00:00 / 00:00
Lower back pain: Clinical
0 / 25 complete
Herniated Disc (Nucleus Pulposus)
Back pain can originate from the spinal cord, the nerve roots, the vertebral column, the surrounding muscles and ligaments, or even extra-spinal structures such as abdominal organs.
Most lower back pain is considered non-specific musculoskeletal back pain, and is due to strained muscles and ligaments in the back. But sometimes it’s due to a specific disorder, and these can be categorized into 6 groups: degenerative disorders, mechanical disorders such as disk herniation and lumbar spinal stenosis, infections such as osteomyelitis and spinal epidural abscess, spinal epidural hematoma, inflammatory disorders such as ankylosing spondylitis, and cancers, such as multiple myeloma.
Specific disorders are often identified with a thorough history, and to help remember some common clues there’s the mnemonic: “TUNA FISH”.
“T” is for trauma. “U” is for unexplained weight loss, which may suggest a cancer. “N” is for neurological symptoms, like sensory loss, pain, or weakness in the legs, loss of sensation in the perineal area - which is called saddle anesthesia - as well as bowel, bladder, or sexual dysfunction.
“A” is for age over 50, which increases the risk of cancer.
“F” is for fever, which may indicate an infection.
“I” is for intravenous drug use or an immunocompromised state, both of which also increase the risk of infection.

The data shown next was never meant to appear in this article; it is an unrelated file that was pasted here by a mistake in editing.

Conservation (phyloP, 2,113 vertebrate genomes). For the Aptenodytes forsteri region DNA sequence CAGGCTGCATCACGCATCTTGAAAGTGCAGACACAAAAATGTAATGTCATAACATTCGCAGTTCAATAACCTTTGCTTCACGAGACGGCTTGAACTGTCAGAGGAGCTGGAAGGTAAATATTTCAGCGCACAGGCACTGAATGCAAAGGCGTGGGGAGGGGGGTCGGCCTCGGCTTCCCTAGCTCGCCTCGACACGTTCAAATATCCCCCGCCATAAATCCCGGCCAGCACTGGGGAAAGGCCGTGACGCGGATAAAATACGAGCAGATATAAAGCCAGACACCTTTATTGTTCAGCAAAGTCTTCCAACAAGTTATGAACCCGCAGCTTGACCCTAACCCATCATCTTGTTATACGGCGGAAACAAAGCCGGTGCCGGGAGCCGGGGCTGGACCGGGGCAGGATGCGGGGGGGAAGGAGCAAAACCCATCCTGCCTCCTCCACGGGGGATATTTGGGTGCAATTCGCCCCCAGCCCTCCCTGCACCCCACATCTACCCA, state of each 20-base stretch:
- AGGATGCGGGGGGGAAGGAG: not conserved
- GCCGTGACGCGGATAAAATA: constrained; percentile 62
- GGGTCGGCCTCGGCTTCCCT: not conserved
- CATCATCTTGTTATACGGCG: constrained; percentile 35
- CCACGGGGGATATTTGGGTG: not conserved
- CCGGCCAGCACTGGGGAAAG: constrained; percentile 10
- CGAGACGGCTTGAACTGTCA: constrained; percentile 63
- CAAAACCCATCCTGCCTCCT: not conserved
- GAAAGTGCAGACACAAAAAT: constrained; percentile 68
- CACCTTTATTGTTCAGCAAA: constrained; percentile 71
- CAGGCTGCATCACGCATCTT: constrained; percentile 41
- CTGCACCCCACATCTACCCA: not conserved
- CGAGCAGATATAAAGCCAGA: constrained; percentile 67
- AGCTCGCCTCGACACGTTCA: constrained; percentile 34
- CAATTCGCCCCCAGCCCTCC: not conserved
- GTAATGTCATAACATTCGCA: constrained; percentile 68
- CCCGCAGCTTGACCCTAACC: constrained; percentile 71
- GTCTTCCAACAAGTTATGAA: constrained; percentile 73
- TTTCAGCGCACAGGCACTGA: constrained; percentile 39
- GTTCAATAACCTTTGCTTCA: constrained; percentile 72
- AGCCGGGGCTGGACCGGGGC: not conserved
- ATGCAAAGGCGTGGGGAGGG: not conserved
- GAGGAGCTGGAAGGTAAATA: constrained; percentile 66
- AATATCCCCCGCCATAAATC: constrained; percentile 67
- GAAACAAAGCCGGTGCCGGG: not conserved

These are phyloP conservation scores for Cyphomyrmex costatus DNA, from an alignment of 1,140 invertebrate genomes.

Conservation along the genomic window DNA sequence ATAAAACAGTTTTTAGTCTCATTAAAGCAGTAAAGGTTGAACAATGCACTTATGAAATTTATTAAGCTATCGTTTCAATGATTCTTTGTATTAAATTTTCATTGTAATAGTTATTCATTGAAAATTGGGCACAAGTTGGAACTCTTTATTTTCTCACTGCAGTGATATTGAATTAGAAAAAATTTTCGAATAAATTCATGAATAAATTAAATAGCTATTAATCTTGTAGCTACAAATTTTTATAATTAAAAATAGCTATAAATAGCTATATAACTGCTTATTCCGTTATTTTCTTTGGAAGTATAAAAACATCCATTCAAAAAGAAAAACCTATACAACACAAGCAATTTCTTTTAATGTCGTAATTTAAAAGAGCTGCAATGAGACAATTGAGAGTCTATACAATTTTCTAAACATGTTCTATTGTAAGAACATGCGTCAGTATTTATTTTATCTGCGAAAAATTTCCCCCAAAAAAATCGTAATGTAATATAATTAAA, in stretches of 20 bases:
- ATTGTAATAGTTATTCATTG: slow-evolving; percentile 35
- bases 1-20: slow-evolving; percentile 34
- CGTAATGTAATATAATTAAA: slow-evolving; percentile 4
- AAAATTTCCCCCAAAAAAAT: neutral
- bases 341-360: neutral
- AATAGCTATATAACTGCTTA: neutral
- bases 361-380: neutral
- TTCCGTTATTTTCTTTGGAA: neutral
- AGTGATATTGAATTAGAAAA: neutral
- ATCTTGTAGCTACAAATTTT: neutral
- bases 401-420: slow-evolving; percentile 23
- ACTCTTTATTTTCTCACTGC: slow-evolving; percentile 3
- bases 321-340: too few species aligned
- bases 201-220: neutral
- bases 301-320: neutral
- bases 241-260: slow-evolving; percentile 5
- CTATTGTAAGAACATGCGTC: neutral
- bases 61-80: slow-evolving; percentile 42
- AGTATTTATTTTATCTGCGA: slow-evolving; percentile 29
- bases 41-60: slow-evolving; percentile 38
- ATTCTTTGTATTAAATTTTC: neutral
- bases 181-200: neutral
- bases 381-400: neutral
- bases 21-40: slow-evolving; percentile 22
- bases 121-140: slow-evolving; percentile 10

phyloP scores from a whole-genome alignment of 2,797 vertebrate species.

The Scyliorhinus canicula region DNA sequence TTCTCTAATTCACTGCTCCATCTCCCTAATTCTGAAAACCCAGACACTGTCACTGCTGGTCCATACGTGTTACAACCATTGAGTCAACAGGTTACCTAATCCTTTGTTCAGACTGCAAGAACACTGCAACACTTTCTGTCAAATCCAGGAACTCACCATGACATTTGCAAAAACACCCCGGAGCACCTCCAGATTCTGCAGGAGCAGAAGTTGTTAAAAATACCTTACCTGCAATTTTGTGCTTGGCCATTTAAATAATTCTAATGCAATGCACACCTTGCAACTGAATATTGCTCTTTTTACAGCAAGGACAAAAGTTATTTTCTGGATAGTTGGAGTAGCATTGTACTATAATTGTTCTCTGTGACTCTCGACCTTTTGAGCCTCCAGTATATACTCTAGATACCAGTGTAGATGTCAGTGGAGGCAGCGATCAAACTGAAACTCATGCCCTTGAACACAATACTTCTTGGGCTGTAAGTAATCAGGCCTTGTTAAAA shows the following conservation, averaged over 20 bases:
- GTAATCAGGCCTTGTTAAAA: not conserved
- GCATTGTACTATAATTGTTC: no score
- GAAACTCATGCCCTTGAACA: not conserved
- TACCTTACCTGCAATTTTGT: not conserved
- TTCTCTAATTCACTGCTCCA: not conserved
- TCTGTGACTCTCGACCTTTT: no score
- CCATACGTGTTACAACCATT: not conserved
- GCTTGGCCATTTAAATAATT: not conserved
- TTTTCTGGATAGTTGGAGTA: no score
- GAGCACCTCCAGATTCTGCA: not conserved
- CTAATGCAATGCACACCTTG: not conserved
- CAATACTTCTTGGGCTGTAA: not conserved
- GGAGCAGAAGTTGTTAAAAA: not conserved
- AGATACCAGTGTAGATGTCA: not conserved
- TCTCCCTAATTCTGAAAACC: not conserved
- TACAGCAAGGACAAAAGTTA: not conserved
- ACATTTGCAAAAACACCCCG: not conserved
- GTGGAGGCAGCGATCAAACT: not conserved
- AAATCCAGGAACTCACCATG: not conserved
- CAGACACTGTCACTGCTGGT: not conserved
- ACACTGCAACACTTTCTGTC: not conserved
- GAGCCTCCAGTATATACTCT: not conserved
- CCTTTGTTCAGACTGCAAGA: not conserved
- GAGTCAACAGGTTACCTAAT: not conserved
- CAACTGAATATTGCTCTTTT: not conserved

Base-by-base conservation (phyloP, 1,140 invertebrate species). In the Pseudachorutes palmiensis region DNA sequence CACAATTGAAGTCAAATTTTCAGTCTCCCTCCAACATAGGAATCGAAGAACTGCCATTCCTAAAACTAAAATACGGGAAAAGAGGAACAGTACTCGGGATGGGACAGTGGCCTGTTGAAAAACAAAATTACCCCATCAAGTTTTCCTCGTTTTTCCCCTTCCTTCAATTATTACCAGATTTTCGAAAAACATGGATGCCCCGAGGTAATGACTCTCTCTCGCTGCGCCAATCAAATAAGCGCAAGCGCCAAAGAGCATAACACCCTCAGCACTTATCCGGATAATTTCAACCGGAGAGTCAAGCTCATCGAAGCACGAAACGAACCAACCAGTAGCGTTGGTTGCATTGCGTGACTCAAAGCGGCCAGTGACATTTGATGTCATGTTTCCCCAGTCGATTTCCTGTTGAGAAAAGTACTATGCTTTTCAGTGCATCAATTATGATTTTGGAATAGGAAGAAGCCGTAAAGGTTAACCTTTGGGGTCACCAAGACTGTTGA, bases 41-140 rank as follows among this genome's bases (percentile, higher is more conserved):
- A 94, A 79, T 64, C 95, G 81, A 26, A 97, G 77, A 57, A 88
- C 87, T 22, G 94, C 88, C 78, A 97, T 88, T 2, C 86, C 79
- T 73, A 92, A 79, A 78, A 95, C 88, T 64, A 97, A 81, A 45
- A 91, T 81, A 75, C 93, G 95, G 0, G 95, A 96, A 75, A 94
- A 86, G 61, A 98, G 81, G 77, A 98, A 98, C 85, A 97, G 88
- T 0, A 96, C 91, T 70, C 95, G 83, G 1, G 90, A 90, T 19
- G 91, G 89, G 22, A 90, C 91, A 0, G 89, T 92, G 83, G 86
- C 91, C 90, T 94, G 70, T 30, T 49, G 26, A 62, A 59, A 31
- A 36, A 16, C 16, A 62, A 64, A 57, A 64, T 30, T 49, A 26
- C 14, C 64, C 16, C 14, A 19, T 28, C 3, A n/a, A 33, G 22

“S” is for steroid use, which can cause secondary osteoporosis and vertebral fractures.
And finally, “H” is for a history of cancer.
On physical examination there might be some clues that suggest a specific disorder as well.
For example, erythema might be due to an underlying infection or and inflammatory process like psoriatic arthritis.
On palpation, if there’s a midline, point of focal tenderness then that could be due to an infection, cancer, or fracture.
Also, if there’s a problem with the straight leg test then that could be due to a radiculopathy.
Latest on COVID-19
Nurse Practitioner (NP)
Physician Assistant (PA)
Create custom content
Raise the Line Podcast
Copyright © 2024 Elsevier, its licensors, and contributors. All rights are reserved, including those for text and data mining, AI training, and similar technologies.
Cookies are used by this site.
Terms and Conditions
USMLE® is a joint program of the Federation of State Medical Boards (FSMB) and the National Board of Medical Examiners (NBME). COMLEX-USA® is a registered trademark of The National Board of Osteopathic Medical Examiners, Inc. NCLEX-RN® is a registered trademark of the National Council of State Boards of Nursing, Inc. Test names and other trademarks are the property of the respective trademark holders. None of the trademark holders are endorsed by nor affiliated with Osmosis or this website.